The double-peak was modeled after the Chimney Tops, a prominent geological feature easily seen from the parkway crossing the Great Smoky Mountain National Park, and accessible by a steep 3.7-mile hike. In the early 1970s, my father and brother and I made the climb. The trail at that time ended at the base of the rocky pinnacles and a sign (long since gone) warned hikers about proceeding further. Naturally, having inherited a bit of my mother's rebelliousness, I scrambled up the first of the two peaks. I was rewarded with not only a view across the "saddle" to the second peak, but also a breathtaking view of the Sugarlands valley through which the parkway climbs on its way from Gatlinburg, Tennessee to Cherokee, North Carolina.

The tree growing from a grave was inspired by a real-life grave in the woods of Jackson County, Tennessee. My step-great-great-grandfather's first wife, Lucinda Deatherage Matheny, is buried in an unusual above-ground brick-encircled grave. A tree once grew from the top of this grave. I always felt the grave was unusual; to see the tree growing from the grave, drawing nourishment from the dust of human remains, felt very Gothic to me.

Waterfalls and an Underground Lake: Settings in "The Ban of Irsisri"

Last week I shared how exotic landscapes are said to be a hallmark of epic fantasy, and how the opening scenes of my fantasy novel, The Ban of Irsisri, occur on and along the shores of a large lake surrounded by forested hills that was based in part on Center Hill Lake in Middle Tennessee.

The Ban of Irsisri, scheduled to be published next month, was originally self-published under the title The Dreamtunnel Sequence. Readers may recall the cover of that first "edition" depicted a very high waterfall. (See the Amazon page for The Dreamtunnel Sequence to see this cover.) The artwork on the cover is a watercolor, titled "The Challenge," by an artist named Richard Akerman. I purchased a print of this many years ago. I was always struck by Akerman's use of shades and tints of blue to show depth, the way he gave movement to the art through his depiction of mist at the bottom of the falls, and the way he included riders leading horses at the bottom of the falls to give the falls scale.

This watercolor was the inspiration behind the Falls of Mist on the Esolasha River in my story. The tower Tura Iaphon stands in a hidden grotto near the falls, and the Rivertree, a gigantic red cedar, straddles the Esolasha River upstream from the falls. In my novel, Visylon, a Saerani warrior, must retrieve a prophetic document from its hiding place within the Rivertree. To do this, he must successfully paddle down the rushing waters of the Esolasha and enter the base of the Rivertree without being swept over the falls.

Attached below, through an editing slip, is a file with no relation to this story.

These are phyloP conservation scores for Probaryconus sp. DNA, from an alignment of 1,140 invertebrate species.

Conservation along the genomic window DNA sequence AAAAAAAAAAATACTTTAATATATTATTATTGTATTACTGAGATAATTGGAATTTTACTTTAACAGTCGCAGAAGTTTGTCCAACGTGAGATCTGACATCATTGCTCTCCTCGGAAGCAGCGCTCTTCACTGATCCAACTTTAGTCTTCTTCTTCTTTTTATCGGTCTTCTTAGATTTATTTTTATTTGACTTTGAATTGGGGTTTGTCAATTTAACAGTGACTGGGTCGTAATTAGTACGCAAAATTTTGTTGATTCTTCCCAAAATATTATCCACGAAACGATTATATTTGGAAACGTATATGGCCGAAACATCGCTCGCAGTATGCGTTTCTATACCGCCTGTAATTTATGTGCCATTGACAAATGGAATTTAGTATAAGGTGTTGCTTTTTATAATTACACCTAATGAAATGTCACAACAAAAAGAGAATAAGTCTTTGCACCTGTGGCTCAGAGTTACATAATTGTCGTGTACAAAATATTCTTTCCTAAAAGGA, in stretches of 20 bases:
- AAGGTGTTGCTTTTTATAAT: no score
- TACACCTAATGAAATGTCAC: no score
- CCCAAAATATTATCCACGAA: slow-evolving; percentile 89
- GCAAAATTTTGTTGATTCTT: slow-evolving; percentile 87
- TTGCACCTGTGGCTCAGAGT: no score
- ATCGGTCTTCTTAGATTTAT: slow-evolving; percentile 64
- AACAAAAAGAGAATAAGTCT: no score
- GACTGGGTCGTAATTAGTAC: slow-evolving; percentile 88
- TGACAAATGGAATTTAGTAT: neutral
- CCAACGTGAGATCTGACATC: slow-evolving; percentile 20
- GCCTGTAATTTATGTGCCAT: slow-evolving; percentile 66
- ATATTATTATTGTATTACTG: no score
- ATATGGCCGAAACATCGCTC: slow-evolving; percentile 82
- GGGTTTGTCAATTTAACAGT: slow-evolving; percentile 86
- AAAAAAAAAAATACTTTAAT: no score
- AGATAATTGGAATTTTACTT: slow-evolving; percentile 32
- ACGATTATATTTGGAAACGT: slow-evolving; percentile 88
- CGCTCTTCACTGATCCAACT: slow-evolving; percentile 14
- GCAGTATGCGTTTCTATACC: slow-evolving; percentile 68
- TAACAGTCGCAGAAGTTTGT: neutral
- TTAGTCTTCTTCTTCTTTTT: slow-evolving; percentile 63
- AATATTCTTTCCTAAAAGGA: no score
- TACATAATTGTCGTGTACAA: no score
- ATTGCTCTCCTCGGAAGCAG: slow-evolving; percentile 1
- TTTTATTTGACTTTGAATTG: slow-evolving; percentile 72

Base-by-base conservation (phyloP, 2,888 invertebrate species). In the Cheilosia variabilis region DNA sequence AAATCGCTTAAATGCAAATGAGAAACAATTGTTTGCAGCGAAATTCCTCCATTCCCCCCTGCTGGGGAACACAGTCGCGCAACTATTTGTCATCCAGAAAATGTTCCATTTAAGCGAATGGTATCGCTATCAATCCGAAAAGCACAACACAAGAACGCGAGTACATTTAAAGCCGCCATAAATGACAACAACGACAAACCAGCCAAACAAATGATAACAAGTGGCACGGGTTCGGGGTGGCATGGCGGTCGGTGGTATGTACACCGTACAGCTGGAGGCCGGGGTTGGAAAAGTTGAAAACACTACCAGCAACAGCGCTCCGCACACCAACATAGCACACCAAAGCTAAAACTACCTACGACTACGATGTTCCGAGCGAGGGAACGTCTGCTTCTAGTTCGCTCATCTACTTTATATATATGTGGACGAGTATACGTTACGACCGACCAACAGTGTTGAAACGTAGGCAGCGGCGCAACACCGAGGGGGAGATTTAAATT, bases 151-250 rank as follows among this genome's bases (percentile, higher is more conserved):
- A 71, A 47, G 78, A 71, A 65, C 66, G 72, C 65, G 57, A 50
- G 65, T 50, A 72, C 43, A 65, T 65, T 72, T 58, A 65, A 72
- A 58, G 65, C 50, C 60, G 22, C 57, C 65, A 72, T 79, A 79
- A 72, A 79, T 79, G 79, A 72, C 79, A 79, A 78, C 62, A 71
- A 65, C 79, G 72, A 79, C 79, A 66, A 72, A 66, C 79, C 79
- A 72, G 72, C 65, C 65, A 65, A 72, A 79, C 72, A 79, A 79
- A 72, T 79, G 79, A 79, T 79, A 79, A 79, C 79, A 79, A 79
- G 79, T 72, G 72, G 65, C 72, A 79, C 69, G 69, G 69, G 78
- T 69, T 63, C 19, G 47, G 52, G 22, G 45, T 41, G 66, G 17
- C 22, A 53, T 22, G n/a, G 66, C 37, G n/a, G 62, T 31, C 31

Early in the novel, Enkinor, another main character, is racing ahead of a forest fire. He reaches a very tall bluff, next to a different waterfall, and has no choice but to do some non-technical rock-climbing to reach the bottom. That waterfall was inspired by a real-life waterfall, Fall Creek Falls near the town of Spencer in Middle Tennessee. Fall Creek Falls is the highest free-falling waterfall east of the Mississippi. Enkinor finds a cave and an underground lake behind the base of the waterfall. This underground lake was inspired by a lake in Sweetwater, Tennessee, called The Lost Sea. The Lost Sea is the largest non-subglacial underground lake in the US and the second-largest in the world.

 

Exotic Landscapes in "The Ban of Irsisri"

Michael Moorcock, in his book Wizardry and Wild Romance: A Study of Epic Fantasy, says that exotic landscapes are one of the hallmarks of epic fantasy. I think I've known that on a subconscious level, having read so many works in this genre. Certainly my epic fantasy, The Ban of Irsisri, is chock-full of exotic locales. (If all goes according to plan, The Ban of Irsisri will be published in mid-July by Cobble Publishing.) I thought readers might enjoy seeing some of the real-life locations that inspired the locales used in my novel.

This week: Center Hill Lake in Middle Tennessee. Center Hill Lake was formed by the construction of a dam by the Army Corps of Engineers on the Caney Fork River in 1948. If you check the photo on the Corps of Engineers website, you will see low, tree-covered hills. This was the inspiration for the scenes at the beginning of The Ban of Irsisri, where two rival tribes engage in battle, first on the water and then along the shore of a lake where the tribes live. One of the main characters, Enkinor, is positioned on top of one of the hills surrounding the lake and, seeing the approaching attack by his enemies, uses a primitive kind of hang-glider to turn the tide of battle. As far as landscapes go, Center Hill Lake is hardly exotic, but it served as an important "model" for the setting at the beginning of the novel.